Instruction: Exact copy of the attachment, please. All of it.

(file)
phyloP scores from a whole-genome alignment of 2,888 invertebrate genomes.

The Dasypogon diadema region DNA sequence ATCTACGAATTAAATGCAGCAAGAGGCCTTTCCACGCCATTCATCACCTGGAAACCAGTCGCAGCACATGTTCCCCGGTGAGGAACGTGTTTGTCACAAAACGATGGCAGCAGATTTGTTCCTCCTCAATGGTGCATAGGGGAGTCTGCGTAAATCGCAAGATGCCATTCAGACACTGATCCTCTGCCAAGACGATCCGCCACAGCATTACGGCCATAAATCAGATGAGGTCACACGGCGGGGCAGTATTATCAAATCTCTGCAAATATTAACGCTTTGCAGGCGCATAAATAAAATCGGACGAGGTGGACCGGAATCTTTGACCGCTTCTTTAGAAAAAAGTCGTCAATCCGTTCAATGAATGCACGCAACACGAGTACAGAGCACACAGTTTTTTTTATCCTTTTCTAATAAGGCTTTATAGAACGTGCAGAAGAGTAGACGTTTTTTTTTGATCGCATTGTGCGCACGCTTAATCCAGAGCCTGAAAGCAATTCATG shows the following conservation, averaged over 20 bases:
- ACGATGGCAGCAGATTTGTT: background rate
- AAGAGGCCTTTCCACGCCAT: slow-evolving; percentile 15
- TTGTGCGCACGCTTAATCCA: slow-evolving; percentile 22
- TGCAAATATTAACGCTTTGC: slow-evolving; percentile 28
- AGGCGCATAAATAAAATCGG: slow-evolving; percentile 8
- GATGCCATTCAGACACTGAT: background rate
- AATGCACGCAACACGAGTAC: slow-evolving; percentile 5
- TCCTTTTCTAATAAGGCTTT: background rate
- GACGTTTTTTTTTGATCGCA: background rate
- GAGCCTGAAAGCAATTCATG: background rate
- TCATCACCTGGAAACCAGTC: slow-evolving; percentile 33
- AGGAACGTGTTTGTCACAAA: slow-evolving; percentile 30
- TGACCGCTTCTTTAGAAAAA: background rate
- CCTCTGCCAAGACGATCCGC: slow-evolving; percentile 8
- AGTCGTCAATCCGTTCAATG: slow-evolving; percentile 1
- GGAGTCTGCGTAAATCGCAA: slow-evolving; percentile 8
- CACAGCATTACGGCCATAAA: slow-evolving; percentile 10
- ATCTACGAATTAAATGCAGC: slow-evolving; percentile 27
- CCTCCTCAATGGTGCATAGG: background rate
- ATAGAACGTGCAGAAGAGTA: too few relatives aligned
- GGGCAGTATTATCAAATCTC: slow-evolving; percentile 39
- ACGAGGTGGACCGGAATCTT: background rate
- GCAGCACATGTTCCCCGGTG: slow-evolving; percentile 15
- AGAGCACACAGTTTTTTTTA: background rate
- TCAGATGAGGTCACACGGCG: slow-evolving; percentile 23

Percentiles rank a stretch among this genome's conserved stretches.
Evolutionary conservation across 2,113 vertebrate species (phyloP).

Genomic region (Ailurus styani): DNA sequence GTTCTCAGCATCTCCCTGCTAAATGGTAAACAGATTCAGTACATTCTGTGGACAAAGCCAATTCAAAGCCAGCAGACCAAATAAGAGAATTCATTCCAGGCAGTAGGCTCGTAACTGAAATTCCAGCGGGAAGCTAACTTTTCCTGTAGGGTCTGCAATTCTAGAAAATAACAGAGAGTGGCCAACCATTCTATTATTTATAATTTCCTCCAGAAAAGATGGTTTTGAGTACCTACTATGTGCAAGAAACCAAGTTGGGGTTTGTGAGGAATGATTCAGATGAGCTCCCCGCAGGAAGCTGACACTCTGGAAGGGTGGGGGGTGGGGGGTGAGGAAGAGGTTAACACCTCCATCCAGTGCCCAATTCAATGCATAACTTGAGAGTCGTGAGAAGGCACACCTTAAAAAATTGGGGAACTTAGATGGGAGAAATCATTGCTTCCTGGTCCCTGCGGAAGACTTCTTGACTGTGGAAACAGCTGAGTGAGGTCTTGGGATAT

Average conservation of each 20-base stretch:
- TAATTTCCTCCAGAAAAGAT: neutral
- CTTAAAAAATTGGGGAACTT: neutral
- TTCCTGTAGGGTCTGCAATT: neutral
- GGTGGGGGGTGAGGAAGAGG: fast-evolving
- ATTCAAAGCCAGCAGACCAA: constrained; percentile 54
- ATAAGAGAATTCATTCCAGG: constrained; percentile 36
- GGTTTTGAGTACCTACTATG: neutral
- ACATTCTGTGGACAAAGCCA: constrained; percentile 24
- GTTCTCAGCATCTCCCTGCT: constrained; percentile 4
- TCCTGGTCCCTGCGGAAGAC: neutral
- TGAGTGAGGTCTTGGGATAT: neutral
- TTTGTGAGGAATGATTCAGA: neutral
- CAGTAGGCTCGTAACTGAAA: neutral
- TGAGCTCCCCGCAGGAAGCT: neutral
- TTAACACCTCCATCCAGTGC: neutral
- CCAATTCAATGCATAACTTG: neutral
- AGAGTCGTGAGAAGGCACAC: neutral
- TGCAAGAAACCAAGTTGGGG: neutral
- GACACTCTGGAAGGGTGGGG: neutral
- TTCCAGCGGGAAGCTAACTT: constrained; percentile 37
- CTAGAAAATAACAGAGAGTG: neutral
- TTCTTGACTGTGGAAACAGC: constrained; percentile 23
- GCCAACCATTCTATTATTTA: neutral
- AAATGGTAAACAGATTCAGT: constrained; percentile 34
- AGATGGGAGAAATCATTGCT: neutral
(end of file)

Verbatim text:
phyloP scores from a whole-genome alignment of 2,888 invertebrate genomes.

The Dasypogon diadema region DNA sequence ATCTACGAATTAAATGCAGCAAGAGGCCTTTCCACGCCATTCATCACCTGGAAACCAGTCGCAGCACATGTTCCCCGGTGAGGAACGTGTTTGTCACAAAACGATGGCAGCAGATTTGTTCCTCCTCAATGGTGCATAGGGGAGTCTGCGTAAATCGCAAGATGCCATTCAGACACTGATCCTCTGCCAAGACGATCCGCCACAGCATTACGGCCATAAATCAGATGAGGTCACACGGCGGGGCAGTATTATCAAATCTCTGCAAATATTAACGCTTTGCAGGCGCATAAATAAAATCGGACGAGGTGGACCGGAATCTTTGACCGCTTCTTTAGAAAAAAGTCGTCAATCCGTTCAATGAATGCACGCAACACGAGTACAGAGCACACAGTTTTTTTTATCCTTTTCTAATAAGGCTTTATAGAACGTGCAGAAGAGTAGACGTTTTTTTTTGATCGCATTGTGCGCACGCTTAATCCAGAGCCTGAAAGCAATTCATG shows the following conservation, averaged over 20 bases:
- ACGATGGCAGCAGATTTGTT: background rate
- AAGAGGCCTTTCCACGCCAT: slow-evolving; percentile 15
- TTGTGCGCACGCTTAATCCA: slow-evolving; percentile 22
- TGCAAATATTAACGCTTTGC: slow-evolving; percentile 28
- AGGCGCATAAATAAAATCGG: slow-evolving; percentile 8
- GATGCCATTCAGACACTGAT: background rate
- AATGCACGCAACACGAGTAC: slow-evolving; percentile 5
- TCCTTTTCTAATAAGGCTTT: background rate
- GACGTTTTTTTTTGATCGCA: background rate
- GAGCCTGAAAGCAATTCATG: background rate
- TCATCACCTGGAAACCAGTC: slow-evolving; percentile 33
- AGGAACGTGTTTGTCACAAA: slow-evolving; percentile 30
- TGACCGCTTCTTTAGAAAAA: background rate
- CCTCTGCCAAGACGATCCGC: slow-evolving; percentile 8
- AGTCGTCAATCCGTTCAATG: slow-evolving; percentile 1
- GGAGTCTGCGTAAATCGCAA: slow-evolving; percentile 8
- CACAGCATTACGGCCATAAA: slow-evolving; percentile 10
- ATCTACGAATTAAATGCAGC: slow-evolving; percentile 27
- CCTCCTCAATGGTGCATAGG: background rate
- ATAGAACGTGCAGAAGAGTA: too few relatives aligned
- GGGCAGTATTATCAAATCTC: slow-evolving; percentile 39
- ACGAGGTGGACCGGAATCTT: background rate
- GCAGCACATGTTCCCCGGTG: slow-evolving; percentile 15
- AGAGCACACAGTTTTTTTTA: background rate
- TCAGATGAGGTCACACGGCG: slow-evolving; percentile 23

Percentiles rank a stretch among this genome's conserved stretches.
Evolutionary conservation across 2,113 vertebrate species (phyloP).

Genomic region (Ailurus styani): DNA sequence GTTCTCAGCATCTCCCTGCTAAATGGTAAACAGATTCAGTACATTCTGTGGACAAAGCCAATTCAAAGCCAGCAGACCAAATAAGAGAATTCATTCCAGGCAGTAGGCTCGTAACTGAAATTCCAGCGGGAAGCTAACTTTTCCTGTAGGGTCTGCAATTCTAGAAAATAACAGAGAGTGGCCAACCATTCTATTATTTATAATTTCCTCCAGAAAAGATGGTTTTGAGTACCTACTATGTGCAAGAAACCAAGTTGGGGTTTGTGAGGAATGATTCAGATGAGCTCCCCGCAGGAAGCTGACACTCTGGAAGGGTGGGGGGTGGGGGGTGAGGAAGAGGTTAACACCTCCATCCAGTGCCCAATTCAATGCATAACTTGAGAGTCGTGAGAAGGCACACCTTAAAAAATTGGGGAACTTAGATGGGAGAAATCATTGCTTCCTGGTCCCTGCGGAAGACTTCTTGACTGTGGAAACAGCTGAGTGAGGTCTTGGGATAT

Average conservation of each 20-base stretch:
- TAATTTCCTCCAGAAAAGAT: neutral
- CTTAAAAAATTGGGGAACTT: neutral
- TTCCTGTAGGGTCTGCAATT: neutral
- GGTGGGGGGTGAGGAAGAGG: fast-evolving
- ATTCAAAGCCAGCAGACCAA: constrained; percentile 54
- ATAAGAGAATTCATTCCAGG: constrained; percentile 36
- GGTTTTGAGTACCTACTATG: neutral
- ACATTCTGTGGACAAAGCCA: constrained; percentile 24
- GTTCTCAGCATCTCCCTGCT: constrained; percentile 4
- TCCTGGTCCCTGCGGAAGAC: neutral
- TGAGTGAGGTCTTGGGATAT: neutral
- TTTGTGAGGAATGATTCAGA: neutral
- CAGTAGGCTCGTAACTGAAA: neutral
- TGAGCTCCCCGCAGGAAGCT: neutral
- TTAACACCTCCATCCAGTGC: neutral
- CCAATTCAATGCATAACTTG: neutral
- AGAGTCGTGAGAAGGCACAC: neutral
- TGCAAGAAACCAAGTTGGGG: neutral
- GACACTCTGGAAGGGTGGGG: neutral
- TTCCAGCGGGAAGCTAACTT: constrained; percentile 37
- CTAGAAAATAACAGAGAGTG: neutral
- TTCTTGACTGTGGAAACAGC: constrained; percentile 23
- GCCAACCATTCTATTATTTA: neutral
- AAATGGTAAACAGATTCAGT: constrained; percentile 34
- AGATGGGAGAAATCATTGCT: neutral